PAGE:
Clay, soursops are ready when fully soft. They often turn yellowish when starting to ripen. Try to find some macapuno coconuts, a specialty of the Phillippines that is really yummy! I have some marangs inside my house right now. This is a totally odorless type and is very tasty type. The smelly types smell really bad, like a petroleum distillery. Durians are only popular in southern province of Mindanao, main city there is Davao. Yes there are durians in Vietnam, but don't know if now is the season there?
Enjoy your trip! Keep us posted.

Oscar I just had my first Soursop and I'm sure I nailed the ripeness... I treated it like a Cherimoya basically and checked to see how much give it had..... That being said.... Considering I've been Eating California Cherimoyas, arguably King of the Anonna's... This fruit couldn't hold it's weight at a Cherimoya table....even to a poor sample and crap variety... Too much Fiber, the texture isn't great, flavor is real weak with unwanted acidity.... Hopefully Sugar Apples are better.

My 2 cents worth:  As with so many fruits the optimum flavor tends to be a function of where along the ripening curve we choose to eat it.  I'm not a fan of overripe fruit by any means, BUT my experience with soursop from my yard tree is to let it get REALLY ripe. Two years ago I had a couple dozen soursops from a 4-year-old tree. Most of them were big things, several pounds -- and the weight bent my tree over against the house. I had no previous experience eating guanabana so by dumb luck I discovered that waiting as long as possible to pick is the way to go. They ripen VERY quickly -- from hard one day, to some slight give the next day, to quite spongy the next, and then by the next day the weight often rips out the stem and they fall. At that point they almost feel like water balloons and I have to carry them cradled on the open palm of my hand. So soft that I could just stick my finger easily right through the skin and flesh, or just mash the thing up in my hands if I wanted to. By trial and error I've learned that I can leave them on the kitchen counter until the skin gets brownish/copper and a kind of hexigonal pattern becomes visible.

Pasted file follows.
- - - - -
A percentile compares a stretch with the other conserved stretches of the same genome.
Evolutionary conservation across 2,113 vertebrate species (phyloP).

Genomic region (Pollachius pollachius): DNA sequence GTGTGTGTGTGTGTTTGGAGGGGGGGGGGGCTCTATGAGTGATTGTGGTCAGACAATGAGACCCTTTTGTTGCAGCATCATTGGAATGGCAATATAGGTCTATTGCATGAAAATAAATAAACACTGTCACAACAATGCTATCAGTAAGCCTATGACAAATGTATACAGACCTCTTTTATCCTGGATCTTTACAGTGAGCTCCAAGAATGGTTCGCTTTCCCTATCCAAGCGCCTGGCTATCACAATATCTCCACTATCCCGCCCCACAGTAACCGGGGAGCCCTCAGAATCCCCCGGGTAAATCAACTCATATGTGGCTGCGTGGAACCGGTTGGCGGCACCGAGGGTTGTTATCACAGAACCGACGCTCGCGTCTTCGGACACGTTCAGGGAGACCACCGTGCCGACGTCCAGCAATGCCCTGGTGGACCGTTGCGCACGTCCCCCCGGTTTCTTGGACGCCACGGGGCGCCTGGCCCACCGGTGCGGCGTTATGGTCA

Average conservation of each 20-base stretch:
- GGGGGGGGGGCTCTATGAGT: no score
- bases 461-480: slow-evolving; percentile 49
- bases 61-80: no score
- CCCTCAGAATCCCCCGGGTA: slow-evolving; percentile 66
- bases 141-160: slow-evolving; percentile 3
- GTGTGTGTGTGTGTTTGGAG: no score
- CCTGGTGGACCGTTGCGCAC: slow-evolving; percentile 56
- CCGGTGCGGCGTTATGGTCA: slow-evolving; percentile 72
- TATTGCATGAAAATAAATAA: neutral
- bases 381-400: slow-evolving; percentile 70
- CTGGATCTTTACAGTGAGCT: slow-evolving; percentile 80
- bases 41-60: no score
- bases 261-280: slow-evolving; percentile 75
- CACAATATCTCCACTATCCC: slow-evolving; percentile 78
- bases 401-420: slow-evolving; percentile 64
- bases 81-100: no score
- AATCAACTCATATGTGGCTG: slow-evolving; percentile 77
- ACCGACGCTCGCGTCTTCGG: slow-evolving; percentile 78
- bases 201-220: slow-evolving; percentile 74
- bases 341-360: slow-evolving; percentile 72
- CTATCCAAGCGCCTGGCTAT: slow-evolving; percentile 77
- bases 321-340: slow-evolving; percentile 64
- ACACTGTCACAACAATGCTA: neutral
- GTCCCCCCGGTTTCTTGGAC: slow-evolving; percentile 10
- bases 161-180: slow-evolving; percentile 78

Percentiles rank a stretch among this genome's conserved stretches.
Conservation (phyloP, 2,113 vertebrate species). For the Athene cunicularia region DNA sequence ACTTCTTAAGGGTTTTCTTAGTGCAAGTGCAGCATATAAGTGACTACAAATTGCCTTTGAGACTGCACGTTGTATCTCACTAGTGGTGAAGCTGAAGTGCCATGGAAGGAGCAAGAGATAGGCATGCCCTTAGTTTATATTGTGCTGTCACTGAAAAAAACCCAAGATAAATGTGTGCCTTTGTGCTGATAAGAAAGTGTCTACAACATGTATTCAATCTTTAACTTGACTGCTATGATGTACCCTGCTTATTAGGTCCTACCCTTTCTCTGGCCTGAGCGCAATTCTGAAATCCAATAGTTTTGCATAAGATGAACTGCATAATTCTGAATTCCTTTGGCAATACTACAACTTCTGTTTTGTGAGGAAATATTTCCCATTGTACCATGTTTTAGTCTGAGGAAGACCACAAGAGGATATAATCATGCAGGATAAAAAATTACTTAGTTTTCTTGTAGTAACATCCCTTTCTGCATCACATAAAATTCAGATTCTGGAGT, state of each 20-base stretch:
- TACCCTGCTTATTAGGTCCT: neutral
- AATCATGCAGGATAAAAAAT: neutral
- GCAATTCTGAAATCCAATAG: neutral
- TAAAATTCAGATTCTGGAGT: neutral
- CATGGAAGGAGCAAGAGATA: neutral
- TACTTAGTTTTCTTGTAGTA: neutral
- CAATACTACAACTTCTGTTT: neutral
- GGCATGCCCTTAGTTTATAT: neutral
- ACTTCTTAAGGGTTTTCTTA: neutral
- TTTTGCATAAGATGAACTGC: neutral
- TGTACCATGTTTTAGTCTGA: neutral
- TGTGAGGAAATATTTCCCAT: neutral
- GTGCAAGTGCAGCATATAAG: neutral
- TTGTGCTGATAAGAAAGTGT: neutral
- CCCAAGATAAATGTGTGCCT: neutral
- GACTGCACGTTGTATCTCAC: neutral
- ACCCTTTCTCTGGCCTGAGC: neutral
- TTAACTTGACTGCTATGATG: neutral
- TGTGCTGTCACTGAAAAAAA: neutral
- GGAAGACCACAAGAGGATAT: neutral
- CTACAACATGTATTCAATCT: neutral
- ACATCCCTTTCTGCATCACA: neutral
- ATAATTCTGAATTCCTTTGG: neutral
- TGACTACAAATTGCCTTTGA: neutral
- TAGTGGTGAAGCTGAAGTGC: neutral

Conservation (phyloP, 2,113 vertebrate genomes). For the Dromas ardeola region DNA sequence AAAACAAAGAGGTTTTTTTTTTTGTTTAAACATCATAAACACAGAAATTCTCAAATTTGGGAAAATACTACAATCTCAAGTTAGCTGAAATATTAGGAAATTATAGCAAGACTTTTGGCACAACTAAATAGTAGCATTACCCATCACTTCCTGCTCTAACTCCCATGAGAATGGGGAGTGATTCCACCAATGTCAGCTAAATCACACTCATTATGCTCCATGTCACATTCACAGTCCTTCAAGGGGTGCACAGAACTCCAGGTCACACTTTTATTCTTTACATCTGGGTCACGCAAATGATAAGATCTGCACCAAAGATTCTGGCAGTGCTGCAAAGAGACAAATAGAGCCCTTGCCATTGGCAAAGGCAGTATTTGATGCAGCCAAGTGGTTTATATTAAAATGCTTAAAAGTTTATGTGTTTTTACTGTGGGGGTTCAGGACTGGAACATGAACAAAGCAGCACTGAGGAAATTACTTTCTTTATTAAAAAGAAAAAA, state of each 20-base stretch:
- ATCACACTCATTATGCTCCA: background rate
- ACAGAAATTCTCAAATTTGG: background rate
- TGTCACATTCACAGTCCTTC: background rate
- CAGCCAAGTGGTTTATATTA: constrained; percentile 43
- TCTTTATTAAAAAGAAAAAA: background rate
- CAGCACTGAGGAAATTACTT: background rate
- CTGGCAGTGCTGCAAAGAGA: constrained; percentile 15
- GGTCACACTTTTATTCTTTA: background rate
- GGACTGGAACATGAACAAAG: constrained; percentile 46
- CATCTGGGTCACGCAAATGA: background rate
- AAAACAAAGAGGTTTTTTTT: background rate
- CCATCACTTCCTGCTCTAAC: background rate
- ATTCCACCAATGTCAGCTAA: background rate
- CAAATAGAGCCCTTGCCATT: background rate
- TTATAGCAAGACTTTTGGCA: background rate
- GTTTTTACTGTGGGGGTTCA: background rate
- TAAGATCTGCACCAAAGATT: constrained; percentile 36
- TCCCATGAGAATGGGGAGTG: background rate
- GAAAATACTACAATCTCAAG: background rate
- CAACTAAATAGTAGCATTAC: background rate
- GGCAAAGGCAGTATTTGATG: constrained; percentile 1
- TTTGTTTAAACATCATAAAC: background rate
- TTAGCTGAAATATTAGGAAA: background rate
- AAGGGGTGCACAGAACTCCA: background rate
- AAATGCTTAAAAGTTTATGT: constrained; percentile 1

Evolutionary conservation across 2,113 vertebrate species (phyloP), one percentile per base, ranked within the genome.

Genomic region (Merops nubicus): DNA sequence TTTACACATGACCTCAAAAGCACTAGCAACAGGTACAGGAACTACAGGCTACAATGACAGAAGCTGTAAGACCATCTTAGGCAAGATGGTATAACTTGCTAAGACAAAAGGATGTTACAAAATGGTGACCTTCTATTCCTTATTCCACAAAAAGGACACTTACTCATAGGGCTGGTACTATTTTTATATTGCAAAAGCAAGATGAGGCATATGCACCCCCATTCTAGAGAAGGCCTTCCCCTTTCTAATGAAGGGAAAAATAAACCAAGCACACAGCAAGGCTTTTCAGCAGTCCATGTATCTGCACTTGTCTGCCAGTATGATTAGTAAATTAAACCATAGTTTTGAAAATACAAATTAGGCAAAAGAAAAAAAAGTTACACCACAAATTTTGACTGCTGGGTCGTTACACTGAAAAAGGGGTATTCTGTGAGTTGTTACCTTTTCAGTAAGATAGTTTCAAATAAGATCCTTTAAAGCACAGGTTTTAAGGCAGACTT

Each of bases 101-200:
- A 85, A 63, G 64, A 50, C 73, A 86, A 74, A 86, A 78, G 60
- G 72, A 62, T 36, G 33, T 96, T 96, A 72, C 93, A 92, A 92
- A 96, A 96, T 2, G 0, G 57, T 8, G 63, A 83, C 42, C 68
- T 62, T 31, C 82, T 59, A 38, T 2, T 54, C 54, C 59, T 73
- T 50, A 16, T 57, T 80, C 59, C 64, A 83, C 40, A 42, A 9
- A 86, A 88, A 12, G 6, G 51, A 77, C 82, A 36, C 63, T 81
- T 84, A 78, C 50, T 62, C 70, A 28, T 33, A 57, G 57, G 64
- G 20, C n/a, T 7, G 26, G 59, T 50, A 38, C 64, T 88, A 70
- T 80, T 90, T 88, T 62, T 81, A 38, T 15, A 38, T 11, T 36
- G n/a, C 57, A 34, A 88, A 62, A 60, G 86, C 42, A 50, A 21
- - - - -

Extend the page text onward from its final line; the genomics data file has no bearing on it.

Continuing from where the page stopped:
To prepare, I use a very sharp 'tomato slicer' knife and gently cut the whole thing into disks maybe 2 cm thick. That makes getting to the seeds much easier. I wash my hands and then process the fruit disks with my fingers -- removing the skin, feeling for seeds and popping them out. I save the glistening white flesh in a bowl and usually let it get cold in the refrigerator. It's a very messy deal!

I use most of mine in smoothies -- combined with avocado. Really spectacular. Or just straight fruit with a spoon or fork is terrific too. I've also frozen some and used it many months later. Guanabana is delicious with its own unique complexity and an eye-popping flavor INTENSITY in the manner of great mangoes and surinams.  I have found that any presence of fibre is a non-issue at this stage of ripeness.

8
Tropical Fruit Discussion / Re: One last tree
« on: July 09, 2015, 02:02:27 PM »
Again thanks to all for the suggestions.
I'll give the ross sapote a shot.
Is there anything special about growing the tree i should know?

Nope, very easy.

Growth rate is slow... fyi

Not that slow for me, at least as far as canistels go...on par with most other canistels.  They should not be compared to mangoes in terms of growth rate (they are "slow" when compared to most mangoes).

We planted our Ross sapote about 5 years ago -- 3-4 feet tall. First year vegetative growth, no fruit. Second year, more growth, a couple of fruit. Third year, less growth, maybe a dozen fruit. Fourth year, very moderate growth, 30+ fruit. This year, slight growth, tree looks very healthy, no problems, 70 fruit set on tree as of last counting. Tree is about 10 tall now. Pretty tree.

9
Tropical Fruit Discussion / Re: One last tree
« on: July 09, 2015, 09:39:08 AM »